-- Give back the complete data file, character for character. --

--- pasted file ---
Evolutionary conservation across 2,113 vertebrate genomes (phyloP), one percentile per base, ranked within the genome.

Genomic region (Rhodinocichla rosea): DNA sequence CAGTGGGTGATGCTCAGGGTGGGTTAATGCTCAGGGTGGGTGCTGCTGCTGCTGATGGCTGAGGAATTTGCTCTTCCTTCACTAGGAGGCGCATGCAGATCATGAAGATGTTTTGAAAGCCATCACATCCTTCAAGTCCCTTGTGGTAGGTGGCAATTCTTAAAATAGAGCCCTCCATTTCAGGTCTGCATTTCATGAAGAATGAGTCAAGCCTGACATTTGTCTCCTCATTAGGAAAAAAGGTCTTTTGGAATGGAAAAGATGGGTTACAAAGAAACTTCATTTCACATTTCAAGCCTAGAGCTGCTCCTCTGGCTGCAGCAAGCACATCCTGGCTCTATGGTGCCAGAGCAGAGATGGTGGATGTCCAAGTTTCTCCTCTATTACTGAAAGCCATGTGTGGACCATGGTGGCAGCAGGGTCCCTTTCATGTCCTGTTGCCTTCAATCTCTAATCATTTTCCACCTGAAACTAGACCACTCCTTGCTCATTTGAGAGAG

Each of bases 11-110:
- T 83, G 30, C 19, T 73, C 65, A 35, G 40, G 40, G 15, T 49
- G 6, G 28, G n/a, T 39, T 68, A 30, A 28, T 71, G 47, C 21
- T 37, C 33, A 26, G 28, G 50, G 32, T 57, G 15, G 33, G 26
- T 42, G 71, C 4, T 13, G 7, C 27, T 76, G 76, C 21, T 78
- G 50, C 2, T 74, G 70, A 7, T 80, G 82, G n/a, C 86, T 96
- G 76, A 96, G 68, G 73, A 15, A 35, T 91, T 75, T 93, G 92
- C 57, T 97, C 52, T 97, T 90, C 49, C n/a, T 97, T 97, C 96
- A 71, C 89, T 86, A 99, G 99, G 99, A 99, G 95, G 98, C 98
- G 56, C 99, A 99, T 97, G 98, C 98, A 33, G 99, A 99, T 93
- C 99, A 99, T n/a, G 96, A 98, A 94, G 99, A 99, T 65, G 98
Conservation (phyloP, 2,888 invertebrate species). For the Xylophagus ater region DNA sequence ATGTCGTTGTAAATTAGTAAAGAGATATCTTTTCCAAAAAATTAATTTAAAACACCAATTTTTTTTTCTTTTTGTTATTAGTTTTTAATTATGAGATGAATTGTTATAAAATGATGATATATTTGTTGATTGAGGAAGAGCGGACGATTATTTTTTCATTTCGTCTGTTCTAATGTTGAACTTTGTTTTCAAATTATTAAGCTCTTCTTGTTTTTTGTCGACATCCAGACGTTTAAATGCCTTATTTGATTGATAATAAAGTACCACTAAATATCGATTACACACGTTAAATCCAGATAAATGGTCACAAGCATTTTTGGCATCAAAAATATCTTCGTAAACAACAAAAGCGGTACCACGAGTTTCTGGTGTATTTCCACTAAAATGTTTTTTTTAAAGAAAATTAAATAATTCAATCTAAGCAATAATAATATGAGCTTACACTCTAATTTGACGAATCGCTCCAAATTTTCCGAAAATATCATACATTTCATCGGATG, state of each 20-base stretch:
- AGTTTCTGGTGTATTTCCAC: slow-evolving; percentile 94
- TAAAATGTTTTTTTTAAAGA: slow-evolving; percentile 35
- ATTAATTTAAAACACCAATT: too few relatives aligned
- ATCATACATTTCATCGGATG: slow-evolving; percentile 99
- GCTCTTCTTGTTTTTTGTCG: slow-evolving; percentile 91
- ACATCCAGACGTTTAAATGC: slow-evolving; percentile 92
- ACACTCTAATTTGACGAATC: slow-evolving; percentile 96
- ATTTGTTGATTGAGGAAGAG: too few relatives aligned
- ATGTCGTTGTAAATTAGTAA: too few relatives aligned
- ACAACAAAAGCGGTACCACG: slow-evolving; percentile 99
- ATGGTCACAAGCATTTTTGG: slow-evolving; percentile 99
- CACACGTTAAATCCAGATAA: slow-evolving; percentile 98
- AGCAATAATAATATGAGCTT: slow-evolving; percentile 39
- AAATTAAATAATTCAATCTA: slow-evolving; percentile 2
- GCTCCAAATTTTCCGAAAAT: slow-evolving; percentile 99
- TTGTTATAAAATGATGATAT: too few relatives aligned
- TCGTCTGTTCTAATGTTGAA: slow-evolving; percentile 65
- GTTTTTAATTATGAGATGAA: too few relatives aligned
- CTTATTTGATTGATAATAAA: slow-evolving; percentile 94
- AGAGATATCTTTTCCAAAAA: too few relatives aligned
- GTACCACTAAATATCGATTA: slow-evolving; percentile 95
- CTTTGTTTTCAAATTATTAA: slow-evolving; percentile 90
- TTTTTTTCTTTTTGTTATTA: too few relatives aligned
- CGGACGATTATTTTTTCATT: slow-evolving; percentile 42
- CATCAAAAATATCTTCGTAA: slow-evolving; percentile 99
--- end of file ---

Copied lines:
Evolutionary conservation across 2,113 vertebrate genomes (phyloP), one percentile per base, ranked within the genome.

Genomic region (Rhodinocichla rosea): DNA sequence CAGTGGGTGATGCTCAGGGTGGGTTAATGCTCAGGGTGGGTGCTGCTGCTGCTGATGGCTGAGGAATTTGCTCTTCCTTCACTAGGAGGCGCATGCAGATCATGAAGATGTTTTGAAAGCCATCACATCCTTCAAGTCCCTTGTGGTAGGTGGCAATTCTTAAAATAGAGCCCTCCATTTCAGGTCTGCATTTCATGAAGAATGAGTCAAGCCTGACATTTGTCTCCTCATTAGGAAAAAAGGTCTTTTGGAATGGAAAAGATGGGTTACAAAGAAACTTCATTTCACATTTCAAGCCTAGAGCTGCTCCTCTGGCTGCAGCAAGCACATCCTGGCTCTATGGTGCCAGAGCAGAGATGGTGGATGTCCAAGTTTCTCCTCTATTACTGAAAGCCATGTGTGGACCATGGTGGCAGCAGGGTCCCTTTCATGTCCTGTTGCCTTCAATCTCTAATCATTTTCCACCTGAAACTAGACCACTCCTTGCTCATTTGAGAGAG

Each of bases 11-110:
- T 83, G 30, C 19, T 73, C 65, A 35, G 40, G 40, G 15, T 49
- G 6, G 28, G n/a, T 39, T 68, A 30, A 28, T 71, G 47, C 21
- T 37, C 33, A 26, G 28, G 50, G 32, T 57, G 15, G 33, G 26
- T 42, G 71, C 4, T 13, G 7, C 27, T 76, G 76, C 21, T 78
- G 50, C 2, T 74, G 70, A 7, T 80, G 82, G n/a, C 86, T 96
- G 76, A 96, G 68, G 73, A 15, A 35, T 91, T 75, T 93, G 92
- C 57, T 97, C 52, T 97, T 90, C 49, C n/a, T 97, T 97, C 96
- A 71, C 89, T 86, A 99, G 99, G 99, A 99, G 95, G 98, C 98
- G 56, C 99, A 99, T 97, G 98, C 98, A 33, G 99, A 99, T 93
- C 99, A 99, T n/a, G 96, A 98, A 94, G 99, A 99, T 65, G 98
Conservation (phyloP, 2,888 invertebrate species). For the Xylophagus ater region DNA sequence ATGTCGTTGTAAATTAGTAAAGAGATATCTTTTCCAAAAAATTAATTTAAAACACCAATTTTTTTTTCTTTTTGTTATTAGTTTTTAATTATGAGATGAATTGTTATAAAATGATGATATATTTGTTGATTGAGGAAGAGCGGACGATTATTTTTTCATTTCGTCTGTTCTAATGTTGAACTTTGTTTTCAAATTATTAAGCTCTTCTTGTTTTTTGTCGACATCCAGACGTTTAAATGCCTTATTTGATTGATAATAAAGTACCACTAAATATCGATTACACACGTTAAATCCAGATAAATGGTCACAAGCATTTTTGGCATCAAAAATATCTTCGTAAACAACAAAAGCGGTACCACGAGTTTCTGGTGTATTTCCACTAAAATGTTTTTTTTAAAGAAAATTAAATAATTCAATCTAAGCAATAATAATATGAGCTTACACTCTAATTTGACGAATCGCTCCAAATTTTCCGAAAATATCATACATTTCATCGGATG, state of each 20-base stretch:
- AGTTTCTGGTGTATTTCCAC: slow-evolving; percentile 94
- TAAAATGTTTTTTTTAAAGA: slow-evolving; percentile 35
- ATTAATTTAAAACACCAATT: too few relatives aligned
- ATCATACATTTCATCGGATG: slow-evolving; percentile 99
- GCTCTTCTTGTTTTTTGTCG: slow-evolving; percentile 91
- ACATCCAGACGTTTAAATGC: slow-evolving; percentile 92
- ACACTCTAATTTGACGAATC: slow-evolving; percentile 96
- ATTTGTTGATTGAGGAAGAG: too few relatives aligned
- ATGTCGTTGTAAATTAGTAA: too few relatives aligned
- ACAACAAAAGCGGTACCACG: slow-evolving; percentile 99
- ATGGTCACAAGCATTTTTGG: slow-evolving; percentile 99
- CACACGTTAAATCCAGATAA: slow-evolving; percentile 98
- AGCAATAATAATATGAGCTT: slow-evolving; percentile 39
- AAATTAAATAATTCAATCTA: slow-evolving; percentile 2
- GCTCCAAATTTTCCGAAAAT: slow-evolving; percentile 99
- TTGTTATAAAATGATGATAT: too few relatives aligned
- TCGTCTGTTCTAATGTTGAA: slow-evolving; percentile 65
- GTTTTTAATTATGAGATGAA: too few relatives aligned
- CTTATTTGATTGATAATAAA: slow-evolving; percentile 94
- AGAGATATCTTTTCCAAAAA: too few relatives aligned
- GTACCACTAAATATCGATTA: slow-evolving; percentile 95
- CTTTGTTTTCAAATTATTAA: slow-evolving; percentile 90
- TTTTTTTCTTTTTGTTATTA: too few relatives aligned
- CGGACGATTATTTTTTCATT: slow-evolving; percentile 42
- CATCAAAAATATCTTCGTAA: slow-evolving; percentile 99